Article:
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Con Report: Genericon XXVI

How I learned to stop worrying and love the con

EDITOR’S NOTE: Yes, I (Evan Minto) was the Convention Chair for Genericon XXVI. However, I have absolutely no control over the tone of Ink’s coverage of the con (press relations was handled by someone else and other than some tiny copy edits, I kept my editorial hands out of his report). The opinions below are solely Ink’s.

What started over 25 years ago in Troy, NY as a strict sci-fi convention has morphed into a post-apocalyptic-themed celebration of sci-fi, anime, ponies, Homestuck, gaming, and just about everything geek. Genericon is run annually by a volunteer committee comprised of RPI (Renneselaer Polytechnic Institute) students, and the 26th iteration (this one) was chaired by Ani-Gamers Editor-in-Chief Evan Minto (Vampt Vo).

Genericon ran from 5pm Friday straight through to 5pm Sunday. Panels were stop-and-go in the wee hours, but the gaming areas (video and tabletop and everything in-between) and video rooms were always open. While I cannot speak to the gaming side of the con, a lot of the video content was right in line with the post apocalypse theme. This also carried over into many of the panels, even those not directly related. Since this was a multi-fandom con, it was easy to relax and just let everyone do their thing without judging and melt into the fun of it all. Homestuck cosplayers, ponies, anime fans, belly dancers, belly dancers AS anime characters, and even a genuine, award-winning science fiction author were all in attendance!

I have to say meeting and talking with guest Tim Maughan after enjoying his Twitter rants for some time now was one of the highlights of the con. I never took sci-fi seriously before. I liked sci-fi movies and TV shows but solely as entertainment. After a few panels on apocalyptic fiction and cyberpunk, however, I was raring to get my hands on some solid sci-fi literature. Luckily, Maughan had a handful copies of his book of short stories, Paintwork, on hand. They sold out after the “Meet Tim Maughan” panel, and I was one of the lucky ones who got a copy. On top of hearing how and to what he spoke of concerning sci-fi, what really convinced me to take the genre seriously was a “rough draft” of a short film Maughan premiered.

Genericon had some insightful panels last year, but this year’s selection blew it away. Panelist Walter Amos relayed an experience of hearing one of the Antipode belly dancers remark, “at least there’s something intellectual at this con” (or something to that effect) after noting Walter’s “Science in Anime” panel in the con guide. But that was just the tip (of the iceberg). There was also a history lecture, a biographical retrospective, genre retrospective, artwork analysis, manga industry insight, and so much more! Apart from the academic, there were a range of fun panels, including anime-themed game shows, “Convention Horror Stories,” and (admittedly my favorite title of the lot this year) “Pony Should Pony Pony.”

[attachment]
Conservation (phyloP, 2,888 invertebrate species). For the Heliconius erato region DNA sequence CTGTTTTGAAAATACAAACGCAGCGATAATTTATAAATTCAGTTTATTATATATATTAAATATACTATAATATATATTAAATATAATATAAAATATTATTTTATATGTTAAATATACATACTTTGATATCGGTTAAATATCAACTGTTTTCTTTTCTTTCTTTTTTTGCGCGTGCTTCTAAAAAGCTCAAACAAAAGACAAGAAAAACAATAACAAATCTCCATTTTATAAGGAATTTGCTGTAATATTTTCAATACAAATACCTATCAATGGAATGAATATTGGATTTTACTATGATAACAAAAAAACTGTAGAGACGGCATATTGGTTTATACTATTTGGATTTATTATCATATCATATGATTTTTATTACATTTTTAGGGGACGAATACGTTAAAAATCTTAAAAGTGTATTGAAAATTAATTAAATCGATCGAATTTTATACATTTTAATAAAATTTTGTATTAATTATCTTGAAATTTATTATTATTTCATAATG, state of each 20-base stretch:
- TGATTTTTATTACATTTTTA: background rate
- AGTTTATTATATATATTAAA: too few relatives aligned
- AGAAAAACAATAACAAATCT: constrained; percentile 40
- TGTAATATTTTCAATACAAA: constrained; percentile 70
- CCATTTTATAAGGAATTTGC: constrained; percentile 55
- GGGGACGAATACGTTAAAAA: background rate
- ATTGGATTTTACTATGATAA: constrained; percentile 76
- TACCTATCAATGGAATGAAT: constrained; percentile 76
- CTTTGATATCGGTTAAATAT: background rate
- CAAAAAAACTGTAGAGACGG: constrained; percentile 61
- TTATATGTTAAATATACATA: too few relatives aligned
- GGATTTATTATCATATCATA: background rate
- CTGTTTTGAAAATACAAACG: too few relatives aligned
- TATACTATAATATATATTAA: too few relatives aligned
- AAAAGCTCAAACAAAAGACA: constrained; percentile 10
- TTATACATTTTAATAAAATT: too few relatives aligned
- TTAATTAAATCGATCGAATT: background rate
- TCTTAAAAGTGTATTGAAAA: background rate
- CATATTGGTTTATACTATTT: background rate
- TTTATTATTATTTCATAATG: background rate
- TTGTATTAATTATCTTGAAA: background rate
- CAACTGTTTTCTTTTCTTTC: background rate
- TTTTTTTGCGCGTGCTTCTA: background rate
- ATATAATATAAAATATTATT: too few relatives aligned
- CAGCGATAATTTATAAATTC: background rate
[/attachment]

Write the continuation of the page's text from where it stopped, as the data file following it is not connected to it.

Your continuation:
With all the appealing panels, one would think it would be difficult choosing what to attend. This was not the case in my experience, and upon speaking with the con chair (who’s incredibly hard to get a word with), he commented how much care was taken not to schedule panels dealing with like fandoms opposite each other. There were also only two panel rooms (plus Main Events), so that also facilitated things. Still, good to know someone was looking out.

Vendors also benefitted from good forethought, specifically space allocation. Previously segmented betwixt several small rooms, the vendors got an exclusive and spacious area (with slight spillover into tables lining the Great Hall) at Genericon XXVI. The resulting lack of crowding and congestion was a great relief and gave everyone breathing room. The organization was such that it felt like a Dealer’s Room at any other con rather than reminding attendees that this event took place at a college. The fare to be found was fairly nominal, though the con’s history, theme, and multi-fandom added a decent bit of diversity to what is a fun-size version of larger cons’ Dealer’s Rooms.

Artist’s Alley was likewise commodious. It was still segmented amongst several small rooms, but the lack of traffic from vendors created a comfortable air in which to appreciate the artists’ offerings. The more relaxed atmosphere was especially more conducive to custom commissions, like furry portraiture and custom scrolls. The latter were actually quite lovely and out of the ordinary, as were a couple other offerings which made AA worth attending.

Speaking of addictions, there are (at least) two food joints worth checking out while in Troy: The Brown Bag, a burger joint that serves this, and Dinosaur BBQ, which does not serve dinosaur but does have a tasty craft beer selection and some very yummy BBQ (that isn’t dinosaur). Food is never so tasty as it is with friends, and it’s here I’ll whole-heartedly say hanging out and attending panels at a small- to medium-sized con with old and new friends really made the weekend wonderful. This was the first con I was actually sad to see end.

Well-organized (aside from the occasional extended panel room handoff) and enjoyable from start to finish, Genericon is wholly recommended for those near Troy, NY. Ani-Gamers will keep the coverage a rollin’ in the following weeks with in-depth panel write-ups and a general panel summary. For now, I’ll leave you with a few shots I snapped of cosplay, panelists, and areas around the con:

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